by Tom Konrad, Ph.D., CFA
Earnings Season Continues
Below are three more updates on second quarter earnings which I’ve been sharing with my Patreon supporters. If you’d like to support my writing and see those thoughts in a more timely manner, consider becoming a patron. becoming a patron.
For everyone else, I’m reprinting those thoughts below.
Waste to energy company Covanta Holding Corp (CVA) saw most of its business recovering towards the end of the second quarter. Management is reluctant to predict if the positive trend will continue into the third quarter and for the rest of the year, but I am optimistic because most of Covanta’s facilities are clustered mostly in the Northeast, where most states have been managing the pandemic relatively well.
The company is coping with lower prices for the scrap metal it sells, and lower demand for its environmental services unit (partially offset by lower operating costs in the division), and high costs for covid-19 safety measures.
Overall, Covanta seems to be in a good position with a stable business model. Its dividend cut and cost control measures seem more than sufficient to allow the company to deal with the impact of the pandemic, continue to invest in its growth initiatives, and chip away at its sizable debt.
Despite the massive downturn in the ethanol market caused by low gasoline prices and sales, GPP cash flow was basically flat from the year earlier due to its minimum volume commitment with its parent Green Palins, Inc. (GPRE).
With the recent dividend cut, dividend coverage was a very healthy 3.99x. However, dividend coverage will fall in the third quarter when GPP begins to make amortization payments on its refinanced loan. Those will amount to $2.5 million a month, lowering distributable cash flow by $7.5 million a quarter to $3.8 million. Had this amortization already begun, the coverage ratio would have been 1.34 times.
As I discussed in June when the loan was refinanced, Green Plains Partners will not have the leeway to raise its dividend above the current $0.12 per share until the loan is paid off at the start of 2022. Until then, investors should be satisfied with the current 6% yield and an improving balance sheet as the partnership pays down its debt.
The current 6% yield and the prospects of dividend increases in 2022 seem like more than enough reason to own the stock in the current environment.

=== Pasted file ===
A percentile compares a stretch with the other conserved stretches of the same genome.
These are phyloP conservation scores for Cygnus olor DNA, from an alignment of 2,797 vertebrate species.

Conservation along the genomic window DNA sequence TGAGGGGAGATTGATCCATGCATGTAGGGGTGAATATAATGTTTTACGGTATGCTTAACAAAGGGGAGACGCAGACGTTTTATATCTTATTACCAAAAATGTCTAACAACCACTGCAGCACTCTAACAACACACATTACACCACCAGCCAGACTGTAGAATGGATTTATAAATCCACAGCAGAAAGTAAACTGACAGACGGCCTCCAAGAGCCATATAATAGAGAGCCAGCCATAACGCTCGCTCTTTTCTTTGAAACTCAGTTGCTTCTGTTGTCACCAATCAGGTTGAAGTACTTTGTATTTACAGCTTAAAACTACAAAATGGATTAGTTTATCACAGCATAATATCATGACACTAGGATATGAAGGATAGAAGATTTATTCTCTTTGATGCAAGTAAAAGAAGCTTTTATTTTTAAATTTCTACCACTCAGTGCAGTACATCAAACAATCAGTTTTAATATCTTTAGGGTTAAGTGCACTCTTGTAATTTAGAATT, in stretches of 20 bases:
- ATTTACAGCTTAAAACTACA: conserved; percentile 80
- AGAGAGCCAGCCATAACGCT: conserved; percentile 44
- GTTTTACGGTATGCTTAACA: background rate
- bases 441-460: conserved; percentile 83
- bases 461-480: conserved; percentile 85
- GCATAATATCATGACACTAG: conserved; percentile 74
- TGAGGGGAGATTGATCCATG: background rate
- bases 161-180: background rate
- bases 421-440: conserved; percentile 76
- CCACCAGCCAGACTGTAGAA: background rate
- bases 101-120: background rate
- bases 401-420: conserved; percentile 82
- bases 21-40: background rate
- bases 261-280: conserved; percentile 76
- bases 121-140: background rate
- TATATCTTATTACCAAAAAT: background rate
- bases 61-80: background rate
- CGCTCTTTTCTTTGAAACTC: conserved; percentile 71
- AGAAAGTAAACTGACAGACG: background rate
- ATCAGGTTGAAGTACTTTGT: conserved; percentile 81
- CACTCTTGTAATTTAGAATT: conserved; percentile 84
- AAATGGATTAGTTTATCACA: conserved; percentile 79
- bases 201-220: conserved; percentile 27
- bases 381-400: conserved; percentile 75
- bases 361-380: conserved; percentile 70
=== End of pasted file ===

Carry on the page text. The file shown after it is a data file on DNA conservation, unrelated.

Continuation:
The transit bus and coach manufacturer reported earnings on August 6th. As expected, bus ridership was down more than 50% during the second quarter, and is starting to recover slowly. Overall, NFI seems to be doing an excellent job navigating the crisis and maintaining liquidity. Bids from its transit customers remain mostly intact, although its private motor coach (aka intercity bus) orders have virtually dried up.
While the company seems to be doing an admirable job managing the things it can control, it is at the mercy of what it can’t. Despite the current clouds over its industry, the company has a plan for managing through the crisis. Management believes the industry will recover, and “NFI will become an even more efficient market leader.”
I don’t doubt NFI’s ability to maintain market leadership, cut costs, and pay down debt. I continue to worry about the long term prospects of transit ridership and intercity bus ridership. Both will be with us to stay, but I believe that the pandemic will have lasting effects on people’s willingness to use all forms of collective transportation. In cities, I think the crisis will accelerate the trend towards smaller individual vehicles, like e-bikes and scooters, ride hailing like Uber (UBER) and Lyft (LYFT) and, eventually, small automated individual vehicles which will be available on-demand.
It is this secular change in my long-term outlook for transit that has me selling NFI at a loss today. If the stock continues to fall, I would definitely consider getting back in at a lower price in a year or two, once the long term prospects for collective transportation become clearer.
Disclosure: Long NFYEF, CVA, GPP, GPRE.
DISCLAIMER: Past performance is not a guarantee or a reliable indicator of future results. This article contains the current opinions of the author and such opinions are subject to change without notice. This article has been distributed for informational purposes only. Forecasts, estimates, and certain information contained herein should not be considered as investment advice or a recommendation of any particular security, strategy or investment product. Information contained herein has been obtained from sources believed to be reliable, but not guaranteed.